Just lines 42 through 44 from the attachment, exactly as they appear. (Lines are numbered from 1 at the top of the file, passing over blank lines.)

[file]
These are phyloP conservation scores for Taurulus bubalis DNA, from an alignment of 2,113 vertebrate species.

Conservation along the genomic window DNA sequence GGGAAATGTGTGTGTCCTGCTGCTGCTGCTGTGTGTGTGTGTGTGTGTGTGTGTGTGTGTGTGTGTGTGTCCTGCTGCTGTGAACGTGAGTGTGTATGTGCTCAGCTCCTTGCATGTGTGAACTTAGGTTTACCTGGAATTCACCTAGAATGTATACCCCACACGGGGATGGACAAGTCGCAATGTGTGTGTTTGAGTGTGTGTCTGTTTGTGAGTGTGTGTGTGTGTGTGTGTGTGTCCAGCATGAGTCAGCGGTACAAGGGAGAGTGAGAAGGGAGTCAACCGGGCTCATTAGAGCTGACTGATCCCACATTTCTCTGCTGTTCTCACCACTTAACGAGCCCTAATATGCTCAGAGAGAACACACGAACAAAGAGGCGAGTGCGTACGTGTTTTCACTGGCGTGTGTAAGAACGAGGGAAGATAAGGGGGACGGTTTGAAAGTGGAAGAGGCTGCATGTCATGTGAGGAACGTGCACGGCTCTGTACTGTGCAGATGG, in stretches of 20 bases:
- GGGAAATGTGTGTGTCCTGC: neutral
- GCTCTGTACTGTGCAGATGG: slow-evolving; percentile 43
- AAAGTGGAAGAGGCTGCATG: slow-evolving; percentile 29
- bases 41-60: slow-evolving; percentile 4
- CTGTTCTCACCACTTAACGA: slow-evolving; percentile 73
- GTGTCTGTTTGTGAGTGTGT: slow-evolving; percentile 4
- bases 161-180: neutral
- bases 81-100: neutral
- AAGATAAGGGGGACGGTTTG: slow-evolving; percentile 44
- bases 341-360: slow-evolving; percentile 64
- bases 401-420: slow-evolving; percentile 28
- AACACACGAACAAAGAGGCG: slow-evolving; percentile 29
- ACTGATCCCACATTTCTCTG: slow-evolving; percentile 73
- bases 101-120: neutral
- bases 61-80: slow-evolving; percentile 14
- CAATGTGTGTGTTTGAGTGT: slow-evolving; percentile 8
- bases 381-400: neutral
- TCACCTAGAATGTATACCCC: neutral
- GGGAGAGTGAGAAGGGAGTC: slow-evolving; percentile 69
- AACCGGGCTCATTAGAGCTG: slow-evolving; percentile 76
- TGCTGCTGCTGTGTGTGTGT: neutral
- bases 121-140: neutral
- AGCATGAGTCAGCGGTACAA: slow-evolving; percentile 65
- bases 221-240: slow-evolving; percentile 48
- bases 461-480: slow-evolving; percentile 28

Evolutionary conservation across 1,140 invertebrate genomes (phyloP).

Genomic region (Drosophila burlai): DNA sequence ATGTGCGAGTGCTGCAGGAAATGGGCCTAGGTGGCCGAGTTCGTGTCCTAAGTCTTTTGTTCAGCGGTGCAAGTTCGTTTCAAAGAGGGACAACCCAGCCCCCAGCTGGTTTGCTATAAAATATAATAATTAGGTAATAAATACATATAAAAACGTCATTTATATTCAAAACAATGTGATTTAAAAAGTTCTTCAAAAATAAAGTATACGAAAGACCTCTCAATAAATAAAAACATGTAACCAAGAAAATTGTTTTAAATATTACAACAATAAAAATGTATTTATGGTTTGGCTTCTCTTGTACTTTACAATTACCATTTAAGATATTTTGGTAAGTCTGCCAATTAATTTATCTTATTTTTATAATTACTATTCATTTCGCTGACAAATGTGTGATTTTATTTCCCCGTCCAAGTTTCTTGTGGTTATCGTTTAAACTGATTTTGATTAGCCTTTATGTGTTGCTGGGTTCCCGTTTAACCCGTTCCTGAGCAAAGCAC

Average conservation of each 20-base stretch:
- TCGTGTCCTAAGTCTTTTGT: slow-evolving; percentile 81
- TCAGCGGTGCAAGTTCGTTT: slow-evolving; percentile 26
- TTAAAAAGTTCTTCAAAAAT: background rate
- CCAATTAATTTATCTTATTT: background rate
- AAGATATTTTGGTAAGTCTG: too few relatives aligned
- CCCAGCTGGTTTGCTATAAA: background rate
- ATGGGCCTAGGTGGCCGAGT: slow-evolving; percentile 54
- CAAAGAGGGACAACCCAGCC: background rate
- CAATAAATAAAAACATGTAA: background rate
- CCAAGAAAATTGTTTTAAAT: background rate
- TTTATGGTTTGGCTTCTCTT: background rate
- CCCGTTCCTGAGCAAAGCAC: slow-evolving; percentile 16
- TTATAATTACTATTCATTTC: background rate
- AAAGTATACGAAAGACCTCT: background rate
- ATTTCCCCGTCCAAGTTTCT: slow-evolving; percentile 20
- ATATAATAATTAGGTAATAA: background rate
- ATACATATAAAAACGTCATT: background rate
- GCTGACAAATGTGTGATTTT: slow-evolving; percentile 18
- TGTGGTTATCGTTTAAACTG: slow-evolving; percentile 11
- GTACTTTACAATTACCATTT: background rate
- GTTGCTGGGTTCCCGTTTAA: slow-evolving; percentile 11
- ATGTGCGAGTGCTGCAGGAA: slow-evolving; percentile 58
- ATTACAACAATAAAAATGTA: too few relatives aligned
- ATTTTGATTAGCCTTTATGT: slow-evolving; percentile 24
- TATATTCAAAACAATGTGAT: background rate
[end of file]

- CCCGTTCCTGAGCAAAGCAC: slow-evolving; percentile 16
- TTATAATTACTATTCATTTC: background rate
- AAAGTATACGAAAGACCTCT: background rate